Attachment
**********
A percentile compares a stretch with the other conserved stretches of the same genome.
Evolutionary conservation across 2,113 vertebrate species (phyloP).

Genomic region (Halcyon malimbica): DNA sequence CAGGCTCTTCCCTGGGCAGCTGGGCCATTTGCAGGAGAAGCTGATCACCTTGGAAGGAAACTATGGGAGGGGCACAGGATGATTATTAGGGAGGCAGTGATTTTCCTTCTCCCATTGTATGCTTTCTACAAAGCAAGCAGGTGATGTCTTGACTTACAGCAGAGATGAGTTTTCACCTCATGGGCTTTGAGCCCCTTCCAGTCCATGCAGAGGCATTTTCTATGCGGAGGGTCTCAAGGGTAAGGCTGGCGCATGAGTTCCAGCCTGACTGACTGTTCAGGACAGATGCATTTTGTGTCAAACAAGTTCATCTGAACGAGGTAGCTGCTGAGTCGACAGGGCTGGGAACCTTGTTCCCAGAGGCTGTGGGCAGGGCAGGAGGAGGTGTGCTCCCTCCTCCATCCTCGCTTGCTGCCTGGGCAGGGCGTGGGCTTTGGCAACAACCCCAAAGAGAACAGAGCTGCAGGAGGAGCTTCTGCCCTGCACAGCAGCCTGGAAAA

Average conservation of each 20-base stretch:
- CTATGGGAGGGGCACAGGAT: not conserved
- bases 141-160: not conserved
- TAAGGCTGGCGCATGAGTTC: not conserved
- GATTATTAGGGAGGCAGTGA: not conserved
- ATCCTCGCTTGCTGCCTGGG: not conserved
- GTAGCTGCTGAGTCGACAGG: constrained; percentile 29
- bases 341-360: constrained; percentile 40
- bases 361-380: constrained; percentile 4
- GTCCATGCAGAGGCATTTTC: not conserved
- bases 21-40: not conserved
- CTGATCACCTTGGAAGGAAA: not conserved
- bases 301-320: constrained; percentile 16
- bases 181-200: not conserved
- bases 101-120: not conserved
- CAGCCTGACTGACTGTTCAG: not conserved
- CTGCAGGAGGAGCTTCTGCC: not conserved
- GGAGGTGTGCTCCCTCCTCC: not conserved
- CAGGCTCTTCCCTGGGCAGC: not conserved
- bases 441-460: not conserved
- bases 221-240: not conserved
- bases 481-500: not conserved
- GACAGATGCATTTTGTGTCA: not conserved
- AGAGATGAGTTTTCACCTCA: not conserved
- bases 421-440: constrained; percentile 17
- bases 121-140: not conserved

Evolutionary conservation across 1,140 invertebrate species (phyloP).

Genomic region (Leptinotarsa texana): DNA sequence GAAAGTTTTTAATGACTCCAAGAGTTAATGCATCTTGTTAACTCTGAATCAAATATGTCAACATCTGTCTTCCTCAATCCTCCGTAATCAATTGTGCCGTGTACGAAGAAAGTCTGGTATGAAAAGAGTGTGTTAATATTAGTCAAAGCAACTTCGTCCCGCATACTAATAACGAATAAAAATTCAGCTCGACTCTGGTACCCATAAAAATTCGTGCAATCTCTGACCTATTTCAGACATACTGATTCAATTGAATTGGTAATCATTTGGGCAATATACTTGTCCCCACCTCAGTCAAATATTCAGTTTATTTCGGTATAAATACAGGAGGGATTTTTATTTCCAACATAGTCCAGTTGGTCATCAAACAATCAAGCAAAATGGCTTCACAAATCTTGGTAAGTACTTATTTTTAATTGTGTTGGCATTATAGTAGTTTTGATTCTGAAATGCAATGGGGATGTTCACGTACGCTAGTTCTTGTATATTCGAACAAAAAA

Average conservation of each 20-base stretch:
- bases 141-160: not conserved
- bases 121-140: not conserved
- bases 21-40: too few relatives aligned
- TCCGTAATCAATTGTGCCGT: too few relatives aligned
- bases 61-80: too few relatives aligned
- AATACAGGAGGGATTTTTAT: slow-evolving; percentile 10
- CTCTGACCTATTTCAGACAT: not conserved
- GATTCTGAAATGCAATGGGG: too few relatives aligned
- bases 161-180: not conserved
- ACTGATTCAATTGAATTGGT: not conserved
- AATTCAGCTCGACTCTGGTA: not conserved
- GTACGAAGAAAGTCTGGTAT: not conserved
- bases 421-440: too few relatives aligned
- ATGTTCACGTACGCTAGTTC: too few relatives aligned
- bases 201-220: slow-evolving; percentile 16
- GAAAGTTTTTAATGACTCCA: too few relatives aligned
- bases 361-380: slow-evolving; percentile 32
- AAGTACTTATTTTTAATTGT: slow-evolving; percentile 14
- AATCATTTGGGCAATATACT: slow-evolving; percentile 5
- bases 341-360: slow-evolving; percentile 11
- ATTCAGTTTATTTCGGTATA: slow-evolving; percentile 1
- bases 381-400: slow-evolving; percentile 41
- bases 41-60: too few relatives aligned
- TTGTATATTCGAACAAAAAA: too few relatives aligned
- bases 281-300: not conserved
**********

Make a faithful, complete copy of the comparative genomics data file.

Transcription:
A percentile compares a stretch with the other conserved stretches of the same genome.
Evolutionary conservation across 2,113 vertebrate species (phyloP).

Genomic region (Halcyon malimbica): DNA sequence CAGGCTCTTCCCTGGGCAGCTGGGCCATTTGCAGGAGAAGCTGATCACCTTGGAAGGAAACTATGGGAGGGGCACAGGATGATTATTAGGGAGGCAGTGATTTTCCTTCTCCCATTGTATGCTTTCTACAAAGCAAGCAGGTGATGTCTTGACTTACAGCAGAGATGAGTTTTCACCTCATGGGCTTTGAGCCCCTTCCAGTCCATGCAGAGGCATTTTCTATGCGGAGGGTCTCAAGGGTAAGGCTGGCGCATGAGTTCCAGCCTGACTGACTGTTCAGGACAGATGCATTTTGTGTCAAACAAGTTCATCTGAACGAGGTAGCTGCTGAGTCGACAGGGCTGGGAACCTTGTTCCCAGAGGCTGTGGGCAGGGCAGGAGGAGGTGTGCTCCCTCCTCCATCCTCGCTTGCTGCCTGGGCAGGGCGTGGGCTTTGGCAACAACCCCAAAGAGAACAGAGCTGCAGGAGGAGCTTCTGCCCTGCACAGCAGCCTGGAAAA

Average conservation of each 20-base stretch:
- CTATGGGAGGGGCACAGGAT: not conserved
- bases 141-160: not conserved
- TAAGGCTGGCGCATGAGTTC: not conserved
- GATTATTAGGGAGGCAGTGA: not conserved
- ATCCTCGCTTGCTGCCTGGG: not conserved
- GTAGCTGCTGAGTCGACAGG: constrained; percentile 29
- bases 341-360: constrained; percentile 40
- bases 361-380: constrained; percentile 4
- GTCCATGCAGAGGCATTTTC: not conserved
- bases 21-40: not conserved
- CTGATCACCTTGGAAGGAAA: not conserved
- bases 301-320: constrained; percentile 16
- bases 181-200: not conserved
- bases 101-120: not conserved
- CAGCCTGACTGACTGTTCAG: not conserved
- CTGCAGGAGGAGCTTCTGCC: not conserved
- GGAGGTGTGCTCCCTCCTCC: not conserved
- CAGGCTCTTCCCTGGGCAGC: not conserved
- bases 441-460: not conserved
- bases 221-240: not conserved
- bases 481-500: not conserved
- GACAGATGCATTTTGTGTCA: not conserved
- AGAGATGAGTTTTCACCTCA: not conserved
- bases 421-440: constrained; percentile 17
- bases 121-140: not conserved

Evolutionary conservation across 1,140 invertebrate species (phyloP).

Genomic region (Leptinotarsa texana): DNA sequence GAAAGTTTTTAATGACTCCAAGAGTTAATGCATCTTGTTAACTCTGAATCAAATATGTCAACATCTGTCTTCCTCAATCCTCCGTAATCAATTGTGCCGTGTACGAAGAAAGTCTGGTATGAAAAGAGTGTGTTAATATTAGTCAAAGCAACTTCGTCCCGCATACTAATAACGAATAAAAATTCAGCTCGACTCTGGTACCCATAAAAATTCGTGCAATCTCTGACCTATTTCAGACATACTGATTCAATTGAATTGGTAATCATTTGGGCAATATACTTGTCCCCACCTCAGTCAAATATTCAGTTTATTTCGGTATAAATACAGGAGGGATTTTTATTTCCAACATAGTCCAGTTGGTCATCAAACAATCAAGCAAAATGGCTTCACAAATCTTGGTAAGTACTTATTTTTAATTGTGTTGGCATTATAGTAGTTTTGATTCTGAAATGCAATGGGGATGTTCACGTACGCTAGTTCTTGTATATTCGAACAAAAAA

Average conservation of each 20-base stretch:
- bases 141-160: not conserved
- bases 121-140: not conserved
- bases 21-40: too few relatives aligned
- TCCGTAATCAATTGTGCCGT: too few relatives aligned
- bases 61-80: too few relatives aligned
- AATACAGGAGGGATTTTTAT: slow-evolving; percentile 10
- CTCTGACCTATTTCAGACAT: not conserved
- GATTCTGAAATGCAATGGGG: too few relatives aligned
- bases 161-180: not conserved
- ACTGATTCAATTGAATTGGT: not conserved
- AATTCAGCTCGACTCTGGTA: not conserved
- GTACGAAGAAAGTCTGGTAT: not conserved
- bases 421-440: too few relatives aligned
- ATGTTCACGTACGCTAGTTC: too few relatives aligned
- bases 201-220: slow-evolving; percentile 16
- GAAAGTTTTTAATGACTCCA: too few relatives aligned
- bases 361-380: slow-evolving; percentile 32
- AAGTACTTATTTTTAATTGT: slow-evolving; percentile 14
- AATCATTTGGGCAATATACT: slow-evolving; percentile 5
- bases 341-360: slow-evolving; percentile 11
- ATTCAGTTTATTTCGGTATA: slow-evolving; percentile 1
- bases 381-400: slow-evolving; percentile 41
- bases 41-60: too few relatives aligned
- TTGTATATTCGAACAAAAAA: too few relatives aligned
- bases 281-300: not conserved